On Track – Drugs in Sport

This story originally appeared in Deadly Vibe Magazine Issue #13 December, 1998

We have just opened The Vault – all the back stories from old editions – dating back to the 1990s. To know where we are going, it's important to understand where we have been. And that story you can follow in the Deadly Vibe Vault!

Recently at the World Swimming Championships in Perth there was a huge drug scandal involving Chinese swimmers. One swimmer was caught with human growth hormone in her luggage and four others failed drug tests. The incident has caused the issue of drugs in sport to be heavily debated again.

It’s not a new topic. As far back as 1904, the winner of the Olympic marathon was taking drugs and brandy during the race. More recently debate has centred around whether the drug testers are actually able to catch the cheats. This has been the case since Canadian Ben Johnson tested positive for steroids at the 1988 Seoul Olympics.

He was a very high profile athlete, the most visible hero of the Games. A year earlier he won the 100m world championship in a world record. The question on everyone’s lips was why had Ben not been caught before. Clearly the drug testing has been more effective since Ben was caught. We only need to look at how the performances in many track and fields have dropped off.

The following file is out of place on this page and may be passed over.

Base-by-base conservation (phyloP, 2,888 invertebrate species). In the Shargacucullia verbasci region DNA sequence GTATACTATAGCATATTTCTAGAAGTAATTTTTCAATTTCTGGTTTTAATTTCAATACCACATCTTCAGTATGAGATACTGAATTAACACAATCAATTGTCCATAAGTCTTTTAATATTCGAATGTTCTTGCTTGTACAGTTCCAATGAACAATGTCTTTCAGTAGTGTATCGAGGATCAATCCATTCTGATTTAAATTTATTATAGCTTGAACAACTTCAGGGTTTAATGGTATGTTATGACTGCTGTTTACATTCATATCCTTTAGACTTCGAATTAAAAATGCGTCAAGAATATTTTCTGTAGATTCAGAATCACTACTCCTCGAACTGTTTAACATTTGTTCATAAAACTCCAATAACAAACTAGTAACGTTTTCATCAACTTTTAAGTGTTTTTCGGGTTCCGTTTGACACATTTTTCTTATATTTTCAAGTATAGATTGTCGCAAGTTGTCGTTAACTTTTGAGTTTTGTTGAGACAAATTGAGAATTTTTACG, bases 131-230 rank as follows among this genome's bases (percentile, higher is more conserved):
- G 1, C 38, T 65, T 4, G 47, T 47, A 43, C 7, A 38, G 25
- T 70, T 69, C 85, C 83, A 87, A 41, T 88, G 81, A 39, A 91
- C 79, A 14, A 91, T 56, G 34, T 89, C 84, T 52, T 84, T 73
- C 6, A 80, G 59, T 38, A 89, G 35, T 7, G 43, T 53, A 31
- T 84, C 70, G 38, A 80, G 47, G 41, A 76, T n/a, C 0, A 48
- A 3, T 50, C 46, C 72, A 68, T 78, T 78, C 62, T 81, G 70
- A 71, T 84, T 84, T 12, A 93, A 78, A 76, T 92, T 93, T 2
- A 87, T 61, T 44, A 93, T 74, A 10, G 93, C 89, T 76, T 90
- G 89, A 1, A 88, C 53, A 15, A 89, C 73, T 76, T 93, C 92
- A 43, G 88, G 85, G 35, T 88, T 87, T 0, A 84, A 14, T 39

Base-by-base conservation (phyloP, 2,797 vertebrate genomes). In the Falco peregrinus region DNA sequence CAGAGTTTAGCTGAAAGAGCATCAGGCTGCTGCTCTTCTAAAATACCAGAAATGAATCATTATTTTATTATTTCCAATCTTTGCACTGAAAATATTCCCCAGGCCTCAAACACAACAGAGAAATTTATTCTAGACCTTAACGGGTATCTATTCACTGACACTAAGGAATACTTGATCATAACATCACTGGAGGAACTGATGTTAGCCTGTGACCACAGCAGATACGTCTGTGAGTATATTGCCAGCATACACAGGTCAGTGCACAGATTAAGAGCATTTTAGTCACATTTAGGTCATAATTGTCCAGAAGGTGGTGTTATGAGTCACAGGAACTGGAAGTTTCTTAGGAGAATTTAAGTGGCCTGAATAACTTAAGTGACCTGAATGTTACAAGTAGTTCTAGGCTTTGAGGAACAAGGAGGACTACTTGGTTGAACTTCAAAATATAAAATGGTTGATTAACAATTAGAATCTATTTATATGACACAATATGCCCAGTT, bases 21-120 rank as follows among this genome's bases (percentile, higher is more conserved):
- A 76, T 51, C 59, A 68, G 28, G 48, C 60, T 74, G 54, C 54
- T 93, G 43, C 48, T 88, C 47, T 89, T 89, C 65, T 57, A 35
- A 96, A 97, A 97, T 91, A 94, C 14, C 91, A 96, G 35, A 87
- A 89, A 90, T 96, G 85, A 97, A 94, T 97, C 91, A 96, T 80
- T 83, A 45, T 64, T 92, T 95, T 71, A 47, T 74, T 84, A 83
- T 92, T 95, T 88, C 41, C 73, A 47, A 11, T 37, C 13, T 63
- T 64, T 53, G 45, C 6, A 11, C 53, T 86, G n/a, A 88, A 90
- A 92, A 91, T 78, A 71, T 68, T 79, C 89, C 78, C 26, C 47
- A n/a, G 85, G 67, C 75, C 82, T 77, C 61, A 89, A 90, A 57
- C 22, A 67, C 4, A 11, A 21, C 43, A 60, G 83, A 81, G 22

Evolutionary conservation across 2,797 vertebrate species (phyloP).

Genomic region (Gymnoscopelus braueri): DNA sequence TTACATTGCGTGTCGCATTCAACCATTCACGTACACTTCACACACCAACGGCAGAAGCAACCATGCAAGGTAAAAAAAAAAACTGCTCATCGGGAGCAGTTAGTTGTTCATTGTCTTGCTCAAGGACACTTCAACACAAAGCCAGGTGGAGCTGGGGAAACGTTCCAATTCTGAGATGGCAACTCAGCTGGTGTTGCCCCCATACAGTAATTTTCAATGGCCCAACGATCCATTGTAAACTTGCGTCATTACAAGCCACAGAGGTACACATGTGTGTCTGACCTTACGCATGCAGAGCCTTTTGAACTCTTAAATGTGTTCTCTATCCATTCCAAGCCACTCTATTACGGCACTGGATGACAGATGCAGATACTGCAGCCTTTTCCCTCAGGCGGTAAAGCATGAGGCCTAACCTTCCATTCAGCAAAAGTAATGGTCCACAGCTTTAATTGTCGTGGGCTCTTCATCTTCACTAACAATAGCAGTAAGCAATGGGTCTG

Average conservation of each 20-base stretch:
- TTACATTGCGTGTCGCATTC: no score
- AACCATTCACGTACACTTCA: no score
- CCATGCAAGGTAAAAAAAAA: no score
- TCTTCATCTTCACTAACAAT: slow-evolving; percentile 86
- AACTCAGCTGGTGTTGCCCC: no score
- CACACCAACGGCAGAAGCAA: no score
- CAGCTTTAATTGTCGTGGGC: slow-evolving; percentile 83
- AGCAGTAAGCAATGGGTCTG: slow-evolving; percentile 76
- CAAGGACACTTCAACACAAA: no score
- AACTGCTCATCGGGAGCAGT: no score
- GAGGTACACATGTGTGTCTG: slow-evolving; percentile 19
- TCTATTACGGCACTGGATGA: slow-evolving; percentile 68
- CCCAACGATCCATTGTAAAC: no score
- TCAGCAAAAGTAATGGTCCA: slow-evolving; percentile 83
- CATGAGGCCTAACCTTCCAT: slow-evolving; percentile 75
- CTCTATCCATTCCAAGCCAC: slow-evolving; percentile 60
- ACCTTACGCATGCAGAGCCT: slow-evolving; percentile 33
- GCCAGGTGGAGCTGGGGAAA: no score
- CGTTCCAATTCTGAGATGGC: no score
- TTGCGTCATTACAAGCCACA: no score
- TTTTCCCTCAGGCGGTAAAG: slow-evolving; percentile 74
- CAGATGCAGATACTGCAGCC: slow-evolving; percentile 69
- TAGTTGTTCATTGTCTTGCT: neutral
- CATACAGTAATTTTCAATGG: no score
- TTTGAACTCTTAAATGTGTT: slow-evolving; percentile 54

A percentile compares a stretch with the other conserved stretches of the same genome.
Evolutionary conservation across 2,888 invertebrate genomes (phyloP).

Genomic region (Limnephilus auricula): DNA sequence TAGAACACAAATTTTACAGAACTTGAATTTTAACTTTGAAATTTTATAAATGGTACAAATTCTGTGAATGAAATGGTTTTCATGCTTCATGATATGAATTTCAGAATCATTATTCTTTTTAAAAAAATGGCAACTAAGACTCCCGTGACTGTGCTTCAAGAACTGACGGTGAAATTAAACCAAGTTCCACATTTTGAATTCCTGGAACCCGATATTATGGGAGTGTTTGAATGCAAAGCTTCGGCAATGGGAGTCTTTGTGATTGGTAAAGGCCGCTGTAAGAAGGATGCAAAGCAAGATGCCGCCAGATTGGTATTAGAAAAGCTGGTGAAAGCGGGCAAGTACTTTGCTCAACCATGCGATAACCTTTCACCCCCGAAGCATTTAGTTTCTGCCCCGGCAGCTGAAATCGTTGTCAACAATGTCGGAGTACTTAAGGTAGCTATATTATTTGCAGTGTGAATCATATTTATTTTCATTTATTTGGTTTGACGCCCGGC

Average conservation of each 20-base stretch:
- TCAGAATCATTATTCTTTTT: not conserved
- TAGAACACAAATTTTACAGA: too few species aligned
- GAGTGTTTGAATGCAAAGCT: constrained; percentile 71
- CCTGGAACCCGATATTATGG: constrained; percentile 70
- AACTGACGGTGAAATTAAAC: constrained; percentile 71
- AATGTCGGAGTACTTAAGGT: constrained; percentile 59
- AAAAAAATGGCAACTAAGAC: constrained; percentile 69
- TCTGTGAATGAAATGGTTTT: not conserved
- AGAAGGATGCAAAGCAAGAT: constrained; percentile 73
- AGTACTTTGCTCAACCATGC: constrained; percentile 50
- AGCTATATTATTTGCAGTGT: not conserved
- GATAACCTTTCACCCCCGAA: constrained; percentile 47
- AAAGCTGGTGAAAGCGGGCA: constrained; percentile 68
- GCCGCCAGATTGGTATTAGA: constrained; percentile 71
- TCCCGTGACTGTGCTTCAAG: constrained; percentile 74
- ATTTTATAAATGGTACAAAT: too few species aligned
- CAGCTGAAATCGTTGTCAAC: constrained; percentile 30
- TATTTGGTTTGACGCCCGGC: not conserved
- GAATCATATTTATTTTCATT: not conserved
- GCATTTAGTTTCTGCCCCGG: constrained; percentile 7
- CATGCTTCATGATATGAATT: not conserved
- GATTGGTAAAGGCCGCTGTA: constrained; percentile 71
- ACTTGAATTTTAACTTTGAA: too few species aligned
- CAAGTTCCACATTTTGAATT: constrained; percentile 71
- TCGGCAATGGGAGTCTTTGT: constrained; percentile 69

In my event, the 400 metres, the world record was set in 1985 run in a time of 47.60 by East German athlete Marita Koch. The closest that anybody has come to running anywhere near the world record war Marie-Jose Perec. She ran 48.25, over half a second slower at the 1996 Olympic Games, more than 10 years later.

It seems drugs have effected women’s events more than men’s. The only woman’s world records set in the last 10 years have either been in new events such as 400m hurdles, 500m and the pole vault or those records set by Chinese middle distance runners who are under great suspicion.

When I line up to run against my competitors, in the back of my mind I know of the possibility that some of those other girls take drugs.

At the end of the day, all that matters is that I’ve prepared and competed honestly to the best of my ability.

Cathy Freeman


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